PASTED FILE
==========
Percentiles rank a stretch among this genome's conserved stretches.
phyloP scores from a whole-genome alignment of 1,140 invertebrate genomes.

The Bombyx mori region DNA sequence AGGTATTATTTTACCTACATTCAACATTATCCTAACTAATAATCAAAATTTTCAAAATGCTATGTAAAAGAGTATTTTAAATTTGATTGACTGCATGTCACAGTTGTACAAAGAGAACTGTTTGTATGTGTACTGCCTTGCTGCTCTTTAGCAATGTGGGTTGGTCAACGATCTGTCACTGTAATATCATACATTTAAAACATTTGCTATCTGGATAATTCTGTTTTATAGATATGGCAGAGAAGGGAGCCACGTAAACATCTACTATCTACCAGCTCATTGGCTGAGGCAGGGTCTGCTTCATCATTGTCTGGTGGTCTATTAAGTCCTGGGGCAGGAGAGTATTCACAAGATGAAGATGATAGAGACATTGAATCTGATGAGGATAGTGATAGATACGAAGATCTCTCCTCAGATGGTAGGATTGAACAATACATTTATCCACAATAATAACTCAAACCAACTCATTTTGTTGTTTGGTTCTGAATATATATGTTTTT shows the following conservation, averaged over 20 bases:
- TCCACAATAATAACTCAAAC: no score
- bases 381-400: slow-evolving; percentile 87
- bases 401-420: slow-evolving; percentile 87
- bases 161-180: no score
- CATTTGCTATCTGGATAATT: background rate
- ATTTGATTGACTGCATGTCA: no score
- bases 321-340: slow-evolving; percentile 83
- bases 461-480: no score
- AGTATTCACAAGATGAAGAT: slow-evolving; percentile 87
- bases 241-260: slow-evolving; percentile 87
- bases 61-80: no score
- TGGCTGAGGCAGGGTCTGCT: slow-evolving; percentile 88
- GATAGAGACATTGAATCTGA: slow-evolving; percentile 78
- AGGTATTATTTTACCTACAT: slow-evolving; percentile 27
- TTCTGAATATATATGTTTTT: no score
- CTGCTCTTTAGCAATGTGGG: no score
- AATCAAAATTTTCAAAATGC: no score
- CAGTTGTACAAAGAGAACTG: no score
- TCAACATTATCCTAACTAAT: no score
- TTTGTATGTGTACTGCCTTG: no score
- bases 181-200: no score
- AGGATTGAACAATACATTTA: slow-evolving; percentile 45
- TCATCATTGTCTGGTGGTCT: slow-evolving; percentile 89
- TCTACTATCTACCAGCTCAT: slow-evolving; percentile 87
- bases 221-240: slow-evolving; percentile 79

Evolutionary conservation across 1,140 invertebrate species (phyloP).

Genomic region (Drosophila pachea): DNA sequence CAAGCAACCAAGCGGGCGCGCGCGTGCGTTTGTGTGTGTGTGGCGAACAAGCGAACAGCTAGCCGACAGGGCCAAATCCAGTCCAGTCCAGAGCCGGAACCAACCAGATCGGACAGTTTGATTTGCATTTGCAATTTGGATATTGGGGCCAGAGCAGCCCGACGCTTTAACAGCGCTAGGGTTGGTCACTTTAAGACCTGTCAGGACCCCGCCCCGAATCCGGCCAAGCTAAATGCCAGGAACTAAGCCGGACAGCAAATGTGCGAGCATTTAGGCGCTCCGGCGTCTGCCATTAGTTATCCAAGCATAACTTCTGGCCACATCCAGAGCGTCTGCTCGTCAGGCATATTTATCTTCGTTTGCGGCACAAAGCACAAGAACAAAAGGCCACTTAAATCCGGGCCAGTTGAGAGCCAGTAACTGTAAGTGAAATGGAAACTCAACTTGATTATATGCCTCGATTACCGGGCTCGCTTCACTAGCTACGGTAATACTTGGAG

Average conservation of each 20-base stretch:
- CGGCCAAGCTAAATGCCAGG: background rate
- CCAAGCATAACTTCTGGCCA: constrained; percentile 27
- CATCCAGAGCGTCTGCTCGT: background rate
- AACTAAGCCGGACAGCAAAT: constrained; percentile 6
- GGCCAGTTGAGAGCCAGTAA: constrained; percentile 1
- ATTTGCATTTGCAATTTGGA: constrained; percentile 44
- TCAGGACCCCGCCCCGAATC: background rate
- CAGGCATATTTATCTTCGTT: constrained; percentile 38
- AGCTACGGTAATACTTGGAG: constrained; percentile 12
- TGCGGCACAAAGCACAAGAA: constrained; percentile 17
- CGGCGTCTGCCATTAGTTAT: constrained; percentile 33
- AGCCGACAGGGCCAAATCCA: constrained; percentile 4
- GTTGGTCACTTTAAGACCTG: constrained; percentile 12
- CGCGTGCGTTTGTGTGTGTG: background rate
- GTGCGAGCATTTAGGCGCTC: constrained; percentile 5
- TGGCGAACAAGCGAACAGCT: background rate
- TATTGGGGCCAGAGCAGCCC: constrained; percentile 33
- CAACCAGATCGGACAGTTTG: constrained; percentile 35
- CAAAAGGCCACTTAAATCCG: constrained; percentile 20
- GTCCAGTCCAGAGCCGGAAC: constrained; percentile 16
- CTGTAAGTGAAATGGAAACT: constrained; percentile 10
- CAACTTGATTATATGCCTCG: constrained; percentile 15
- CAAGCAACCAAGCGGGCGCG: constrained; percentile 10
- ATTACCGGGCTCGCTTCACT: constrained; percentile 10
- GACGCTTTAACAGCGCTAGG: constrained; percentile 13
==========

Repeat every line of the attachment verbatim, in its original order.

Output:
Percentiles rank a stretch among this genome's conserved stretches.
phyloP scores from a whole-genome alignment of 1,140 invertebrate genomes.

The Bombyx mori region DNA sequence AGGTATTATTTTACCTACATTCAACATTATCCTAACTAATAATCAAAATTTTCAAAATGCTATGTAAAAGAGTATTTTAAATTTGATTGACTGCATGTCACAGTTGTACAAAGAGAACTGTTTGTATGTGTACTGCCTTGCTGCTCTTTAGCAATGTGGGTTGGTCAACGATCTGTCACTGTAATATCATACATTTAAAACATTTGCTATCTGGATAATTCTGTTTTATAGATATGGCAGAGAAGGGAGCCACGTAAACATCTACTATCTACCAGCTCATTGGCTGAGGCAGGGTCTGCTTCATCATTGTCTGGTGGTCTATTAAGTCCTGGGGCAGGAGAGTATTCACAAGATGAAGATGATAGAGACATTGAATCTGATGAGGATAGTGATAGATACGAAGATCTCTCCTCAGATGGTAGGATTGAACAATACATTTATCCACAATAATAACTCAAACCAACTCATTTTGTTGTTTGGTTCTGAATATATATGTTTTT shows the following conservation, averaged over 20 bases:
- TCCACAATAATAACTCAAAC: no score
- bases 381-400: slow-evolving; percentile 87
- bases 401-420: slow-evolving; percentile 87
- bases 161-180: no score
- CATTTGCTATCTGGATAATT: background rate
- ATTTGATTGACTGCATGTCA: no score
- bases 321-340: slow-evolving; percentile 83
- bases 461-480: no score
- AGTATTCACAAGATGAAGAT: slow-evolving; percentile 87
- bases 241-260: slow-evolving; percentile 87
- bases 61-80: no score
- TGGCTGAGGCAGGGTCTGCT: slow-evolving; percentile 88
- GATAGAGACATTGAATCTGA: slow-evolving; percentile 78
- AGGTATTATTTTACCTACAT: slow-evolving; percentile 27
- TTCTGAATATATATGTTTTT: no score
- CTGCTCTTTAGCAATGTGGG: no score
- AATCAAAATTTTCAAAATGC: no score
- CAGTTGTACAAAGAGAACTG: no score
- TCAACATTATCCTAACTAAT: no score
- TTTGTATGTGTACTGCCTTG: no score
- bases 181-200: no score
- AGGATTGAACAATACATTTA: slow-evolving; percentile 45
- TCATCATTGTCTGGTGGTCT: slow-evolving; percentile 89
- TCTACTATCTACCAGCTCAT: slow-evolving; percentile 87
- bases 221-240: slow-evolving; percentile 79

Evolutionary conservation across 1,140 invertebrate species (phyloP).

Genomic region (Drosophila pachea): DNA sequence CAAGCAACCAAGCGGGCGCGCGCGTGCGTTTGTGTGTGTGTGGCGAACAAGCGAACAGCTAGCCGACAGGGCCAAATCCAGTCCAGTCCAGAGCCGGAACCAACCAGATCGGACAGTTTGATTTGCATTTGCAATTTGGATATTGGGGCCAGAGCAGCCCGACGCTTTAACAGCGCTAGGGTTGGTCACTTTAAGACCTGTCAGGACCCCGCCCCGAATCCGGCCAAGCTAAATGCCAGGAACTAAGCCGGACAGCAAATGTGCGAGCATTTAGGCGCTCCGGCGTCTGCCATTAGTTATCCAAGCATAACTTCTGGCCACATCCAGAGCGTCTGCTCGTCAGGCATATTTATCTTCGTTTGCGGCACAAAGCACAAGAACAAAAGGCCACTTAAATCCGGGCCAGTTGAGAGCCAGTAACTGTAAGTGAAATGGAAACTCAACTTGATTATATGCCTCGATTACCGGGCTCGCTTCACTAGCTACGGTAATACTTGGAG

Average conservation of each 20-base stretch:
- CGGCCAAGCTAAATGCCAGG: background rate
- CCAAGCATAACTTCTGGCCA: constrained; percentile 27
- CATCCAGAGCGTCTGCTCGT: background rate
- AACTAAGCCGGACAGCAAAT: constrained; percentile 6
- GGCCAGTTGAGAGCCAGTAA: constrained; percentile 1
- ATTTGCATTTGCAATTTGGA: constrained; percentile 44
- TCAGGACCCCGCCCCGAATC: background rate
- CAGGCATATTTATCTTCGTT: constrained; percentile 38
- AGCTACGGTAATACTTGGAG: constrained; percentile 12
- TGCGGCACAAAGCACAAGAA: constrained; percentile 17
- CGGCGTCTGCCATTAGTTAT: constrained; percentile 33
- AGCCGACAGGGCCAAATCCA: constrained; percentile 4
- GTTGGTCACTTTAAGACCTG: constrained; percentile 12
- CGCGTGCGTTTGTGTGTGTG: background rate
- GTGCGAGCATTTAGGCGCTC: constrained; percentile 5
- TGGCGAACAAGCGAACAGCT: background rate
- TATTGGGGCCAGAGCAGCCC: constrained; percentile 33
- CAACCAGATCGGACAGTTTG: constrained; percentile 35
- CAAAAGGCCACTTAAATCCG: constrained; percentile 20
- GTCCAGTCCAGAGCCGGAAC: constrained; percentile 16
- CTGTAAGTGAAATGGAAACT: constrained; percentile 10
- CAACTTGATTATATGCCTCG: constrained; percentile 15
- CAAGCAACCAAGCGGGCGCG: constrained; percentile 10
- ATTACCGGGCTCGCTTCACT: constrained; percentile 10
- GACGCTTTAACAGCGCTAGG: constrained; percentile 13